Recently, events converged to remind me there was a (sort of) remake of John Carpenter’s ASSAULT ON PRECINCT 13 back in 2005. Well, really what happened was that movie PLANE came out – the Gerard Butler one with the plane – and that’s from the same director, Jean-François Richet. He did a couple gritty French crime movies in the ‘90s and then his phone rang and Hollywood said, “Hello, this is Hollywood, would you be interested in remaking ASSAULT ON PRECINCT 13, or as you call it in France, ASSAUT?” I imagine he very thoughtfully said “Oui” and then hung up.
According to his commentary track they didn’t have the script yet when they hired him. He chose James DeMonaco to write it because he’d just seen THE NEGOTIATOR, a movie this does seem kinda similar to. DeMonaco had also written a film for Francis Ford Coppola*. (read the rest of this shit…)
I reviewed THE LAST BOY SCOUT (1991) once already, 15 years ago. Though I think I described some things about it pretty well, I was at somewhat of a snooty wiseass stage in my critic’s journey, and I was more dismissive of it than I should’ve been. Despite that I remembered it being a pretty good movie, and I’d been wanting to rewatch it for a while, so this last November, when BWolfe asked in the comments, “Can you re-review this? I feel like you’d give it a much better shake now,” I knew he was right.
This Joel Silver production is a collaboration/clash between director Tony Scott (coming off of DAYS OF THUNDER) and screenwriter Shane Black (after being replaced on LETHAL WEAPON 2). Those guys making a Bruce Willis movie is about as all-star action as it got in 1991, and had Bruce and Silver known how the release of HUDSON HAWK was gonna go earlier in that year they would’ve been even more eager to sow they could still blow people through the back walls of theaters. (read the rest of this shit…)
THE LAND is a movie that played Sundance last year, that I watched because its writer-director, Steven Caple, Jr., was just announced as the director of CREED 2. And I hate to start out a review this way, but it’s fucking 2017, so… I need to say that I’m not sure where we’re at on Sylvester Stallone. Horrible allegations were published, but not in one of these exhaustively researched and backed up pieces that have taken down Harvey Weinstein and others – this was in the tabloid the Daily Mail. The only additional reporting I’ve seen was on TMZ, in a post where Stallone’s ex-wife Brigitte Nielsen swears it could never have happened, and a person said in the Mail story to have introduced Stallone to a fan denies that he ever did or would have done anything like that. More significantly, TMZ says that Vegas police do not have a record of the police report that was the entire basis of the Daily Mail story. But they offer no further details and I have seen no followups from any serious journalists.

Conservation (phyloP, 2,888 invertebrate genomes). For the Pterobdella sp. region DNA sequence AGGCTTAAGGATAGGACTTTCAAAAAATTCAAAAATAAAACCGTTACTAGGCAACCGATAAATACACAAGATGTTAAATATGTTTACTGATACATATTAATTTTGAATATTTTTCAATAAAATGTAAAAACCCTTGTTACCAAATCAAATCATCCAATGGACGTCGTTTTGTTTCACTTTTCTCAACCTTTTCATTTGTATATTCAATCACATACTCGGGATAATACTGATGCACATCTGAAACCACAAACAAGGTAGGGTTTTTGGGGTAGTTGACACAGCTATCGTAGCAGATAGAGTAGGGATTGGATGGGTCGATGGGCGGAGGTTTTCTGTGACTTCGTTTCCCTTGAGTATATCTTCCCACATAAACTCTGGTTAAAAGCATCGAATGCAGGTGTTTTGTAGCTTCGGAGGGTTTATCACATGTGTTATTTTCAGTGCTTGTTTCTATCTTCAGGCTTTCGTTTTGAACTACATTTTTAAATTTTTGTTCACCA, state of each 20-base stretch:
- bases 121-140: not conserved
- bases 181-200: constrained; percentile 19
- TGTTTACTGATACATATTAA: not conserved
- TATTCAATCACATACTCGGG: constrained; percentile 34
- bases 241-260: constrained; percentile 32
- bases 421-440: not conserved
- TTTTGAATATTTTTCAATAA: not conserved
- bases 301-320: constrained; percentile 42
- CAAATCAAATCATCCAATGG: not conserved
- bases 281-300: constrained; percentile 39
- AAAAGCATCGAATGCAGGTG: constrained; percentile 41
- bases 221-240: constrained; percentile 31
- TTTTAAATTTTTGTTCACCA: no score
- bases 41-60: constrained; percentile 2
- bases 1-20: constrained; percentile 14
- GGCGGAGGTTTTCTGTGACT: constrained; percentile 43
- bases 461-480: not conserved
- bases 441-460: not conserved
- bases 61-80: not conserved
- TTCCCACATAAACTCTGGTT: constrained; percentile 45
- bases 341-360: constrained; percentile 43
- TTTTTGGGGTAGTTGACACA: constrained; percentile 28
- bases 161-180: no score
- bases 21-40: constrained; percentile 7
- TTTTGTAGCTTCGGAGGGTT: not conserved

Stallone’s work means so much to me that obviously I would prefer to live in the world where he’s officially cleared of being a piece of shit. But if the unidentified accuser in the Mail story really exists, I don’t want any part in debating what she says happened. So I don’t know what to do on this one.
In the happy world where everything is fine, the CREED sequel is my most anticipated movie. So forgive me if this is wrong, but I have allowed myself to have some excitement for it. The other day it was announced that Michael B. Jordan and Stallone had chosen Caple Jr. to direct on the strength of his debut THE LAND. Obviously I was curious, so I rented it. (read the rest of this shit…)
RESIDENT EVIL: AFTERLIFE is part 4. Series writer-producer Paul W.S. Anderson returns as director for the first time since part 1. I really like how each chapter seems to be completely different from the previous ones, and this is no exception. The new style may be in part because Anderson hadn’t directed a RESIDENT EVIL in eight years (having only directed ALIEN VS. PREDATOR and DEATH RACE in the interim), but I think a huge part of it is that it was shot in 3D with the cameras developed for AVATAR. Not since STEP UP 3D have I so regretted not having seen a movie in 3D. It’s carefully composed with steady camera moves, lots of depth, with numerous scenes of acrobatic fight moves and projectiles coming toward the audience, many times in slow motion. Bullets, knives, swords, tentacles, people, raindrops, quarters, blood, pieces of bullet-ridden walls and shards of glass are among the things that fly out of the screen. You can just tell it would look really cool in 3D, and luckily this is a style that also looks good in 2D. Anderson has a reputation as a hack, but at least give him this: he is in a very small group of directors who actually put in elbow grease to use the 3D medium well.
As is the RESIDENT EVIL tradition, the opening is like a short film unto itself. There’s a security breach at the Umbrella Headquarters in Tokyo, which makes The Hive look like the FIRST BLOOD police station by comparison. A small army of security troops surround the elevator waiting for the intruder to emerge, a drawn out sequence playing with our anticipation for what Alice promised at the end of the last one. (read the rest of this shit…)
Hey, remember Leon from THE FAST AND THE FURIOUS? Of course not, nobody does. He’s the guy that doesn’t really get to do anything, or come back in any sequels for a second chance. He’s played by Johnny Strong, the lead in this movie. Strong also wrote and performed the songs, so this must be a passion project for him. He plays one of these Over the Edge Cops, you know. Going Too Far, because of various troubles (son died, wife left him, also war and Katrina vet). At first I was suspicious of Strong as a leading man, but he pulls it off. He’s pretty good. (read the rest of this shit…)
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